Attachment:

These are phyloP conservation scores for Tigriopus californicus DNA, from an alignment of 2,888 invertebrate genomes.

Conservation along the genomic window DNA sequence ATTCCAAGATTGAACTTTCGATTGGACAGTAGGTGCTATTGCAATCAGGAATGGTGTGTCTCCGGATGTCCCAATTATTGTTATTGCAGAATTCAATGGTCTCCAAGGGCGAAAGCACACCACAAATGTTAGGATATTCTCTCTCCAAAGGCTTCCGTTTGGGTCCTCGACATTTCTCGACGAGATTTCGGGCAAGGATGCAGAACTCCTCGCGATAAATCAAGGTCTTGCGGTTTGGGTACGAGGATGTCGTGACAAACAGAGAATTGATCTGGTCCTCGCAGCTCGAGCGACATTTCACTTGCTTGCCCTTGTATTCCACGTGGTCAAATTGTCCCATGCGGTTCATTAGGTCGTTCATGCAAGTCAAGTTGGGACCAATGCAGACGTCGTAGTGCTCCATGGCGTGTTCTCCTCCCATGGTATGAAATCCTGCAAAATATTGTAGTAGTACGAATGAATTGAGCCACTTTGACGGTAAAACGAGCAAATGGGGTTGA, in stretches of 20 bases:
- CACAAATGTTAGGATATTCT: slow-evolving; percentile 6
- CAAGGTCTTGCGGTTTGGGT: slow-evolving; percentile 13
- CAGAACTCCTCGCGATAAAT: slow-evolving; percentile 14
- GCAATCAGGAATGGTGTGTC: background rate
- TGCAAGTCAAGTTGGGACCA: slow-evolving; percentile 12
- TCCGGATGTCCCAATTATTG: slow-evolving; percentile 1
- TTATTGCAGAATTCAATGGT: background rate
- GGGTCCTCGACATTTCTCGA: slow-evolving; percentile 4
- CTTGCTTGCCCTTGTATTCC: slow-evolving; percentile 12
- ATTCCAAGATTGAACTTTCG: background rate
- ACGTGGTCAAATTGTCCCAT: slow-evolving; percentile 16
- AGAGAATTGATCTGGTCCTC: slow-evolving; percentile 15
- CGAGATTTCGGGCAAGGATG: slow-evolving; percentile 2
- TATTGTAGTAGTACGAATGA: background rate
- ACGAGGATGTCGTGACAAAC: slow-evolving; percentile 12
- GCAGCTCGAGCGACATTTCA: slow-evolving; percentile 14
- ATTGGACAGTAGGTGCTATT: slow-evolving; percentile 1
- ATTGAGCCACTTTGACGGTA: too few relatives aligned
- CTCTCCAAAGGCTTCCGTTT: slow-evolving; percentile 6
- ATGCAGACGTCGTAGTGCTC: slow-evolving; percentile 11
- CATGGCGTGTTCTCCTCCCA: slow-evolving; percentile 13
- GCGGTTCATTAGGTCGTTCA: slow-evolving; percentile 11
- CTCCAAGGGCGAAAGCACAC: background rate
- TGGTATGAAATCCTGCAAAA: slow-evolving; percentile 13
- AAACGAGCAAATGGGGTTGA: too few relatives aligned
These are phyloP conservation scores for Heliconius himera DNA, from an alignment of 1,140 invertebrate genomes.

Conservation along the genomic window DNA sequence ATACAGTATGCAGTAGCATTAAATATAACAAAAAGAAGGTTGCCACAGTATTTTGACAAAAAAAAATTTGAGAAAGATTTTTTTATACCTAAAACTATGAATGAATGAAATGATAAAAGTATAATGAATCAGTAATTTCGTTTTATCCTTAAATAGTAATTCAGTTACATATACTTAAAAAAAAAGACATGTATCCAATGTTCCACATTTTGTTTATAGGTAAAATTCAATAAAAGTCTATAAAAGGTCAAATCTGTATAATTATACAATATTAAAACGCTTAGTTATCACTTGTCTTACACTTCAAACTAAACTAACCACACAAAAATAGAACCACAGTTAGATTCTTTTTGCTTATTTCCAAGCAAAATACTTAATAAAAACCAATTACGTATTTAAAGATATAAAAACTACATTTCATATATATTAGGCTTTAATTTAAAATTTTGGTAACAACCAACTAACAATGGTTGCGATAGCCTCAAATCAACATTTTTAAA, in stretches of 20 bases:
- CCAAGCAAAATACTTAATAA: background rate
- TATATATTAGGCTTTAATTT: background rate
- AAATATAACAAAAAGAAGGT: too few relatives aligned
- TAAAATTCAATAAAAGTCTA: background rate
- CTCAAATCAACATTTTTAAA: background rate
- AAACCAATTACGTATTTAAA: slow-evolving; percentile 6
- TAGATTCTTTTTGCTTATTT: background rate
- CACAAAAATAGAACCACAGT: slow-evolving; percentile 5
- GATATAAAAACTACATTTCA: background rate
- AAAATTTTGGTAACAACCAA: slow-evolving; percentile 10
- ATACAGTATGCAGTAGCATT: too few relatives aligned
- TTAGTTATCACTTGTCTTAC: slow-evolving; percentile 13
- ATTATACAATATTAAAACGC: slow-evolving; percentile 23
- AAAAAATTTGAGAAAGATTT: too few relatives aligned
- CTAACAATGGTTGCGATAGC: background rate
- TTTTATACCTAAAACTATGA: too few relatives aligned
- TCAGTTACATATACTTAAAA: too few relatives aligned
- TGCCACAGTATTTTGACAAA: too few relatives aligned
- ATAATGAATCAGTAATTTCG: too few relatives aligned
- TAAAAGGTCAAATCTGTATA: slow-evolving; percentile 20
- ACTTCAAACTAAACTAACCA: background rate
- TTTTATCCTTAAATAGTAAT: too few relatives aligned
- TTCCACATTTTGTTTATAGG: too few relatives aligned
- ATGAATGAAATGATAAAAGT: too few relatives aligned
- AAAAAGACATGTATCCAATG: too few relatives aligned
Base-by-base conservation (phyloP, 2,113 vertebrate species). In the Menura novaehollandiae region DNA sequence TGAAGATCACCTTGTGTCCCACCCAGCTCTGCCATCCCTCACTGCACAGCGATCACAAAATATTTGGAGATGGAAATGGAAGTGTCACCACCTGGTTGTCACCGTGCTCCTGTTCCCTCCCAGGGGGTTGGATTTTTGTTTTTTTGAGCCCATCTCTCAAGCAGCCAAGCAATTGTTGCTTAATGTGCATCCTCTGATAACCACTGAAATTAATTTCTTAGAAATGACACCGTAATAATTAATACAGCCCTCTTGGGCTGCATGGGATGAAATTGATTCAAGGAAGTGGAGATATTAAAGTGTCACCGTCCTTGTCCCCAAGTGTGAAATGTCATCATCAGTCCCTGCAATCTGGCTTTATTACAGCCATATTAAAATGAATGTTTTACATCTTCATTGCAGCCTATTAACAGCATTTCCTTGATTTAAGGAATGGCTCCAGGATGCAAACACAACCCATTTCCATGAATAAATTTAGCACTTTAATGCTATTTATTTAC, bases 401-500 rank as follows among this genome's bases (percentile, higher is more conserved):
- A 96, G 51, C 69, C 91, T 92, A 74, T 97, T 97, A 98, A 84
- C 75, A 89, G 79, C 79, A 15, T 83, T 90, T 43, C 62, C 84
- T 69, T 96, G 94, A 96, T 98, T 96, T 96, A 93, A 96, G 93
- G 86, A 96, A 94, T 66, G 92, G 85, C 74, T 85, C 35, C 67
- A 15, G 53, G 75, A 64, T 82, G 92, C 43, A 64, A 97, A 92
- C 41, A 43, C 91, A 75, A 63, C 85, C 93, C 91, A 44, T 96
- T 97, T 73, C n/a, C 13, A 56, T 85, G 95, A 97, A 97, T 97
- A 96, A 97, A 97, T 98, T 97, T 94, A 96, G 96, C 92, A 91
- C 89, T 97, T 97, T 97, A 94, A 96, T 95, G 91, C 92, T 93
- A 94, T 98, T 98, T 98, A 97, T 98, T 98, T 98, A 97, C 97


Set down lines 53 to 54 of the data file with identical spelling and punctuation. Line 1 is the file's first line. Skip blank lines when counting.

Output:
- ATGAATGAAATGATAAAAGT: too few relatives aligned
- AAAAAGACATGTATCCAATG: too few relatives aligned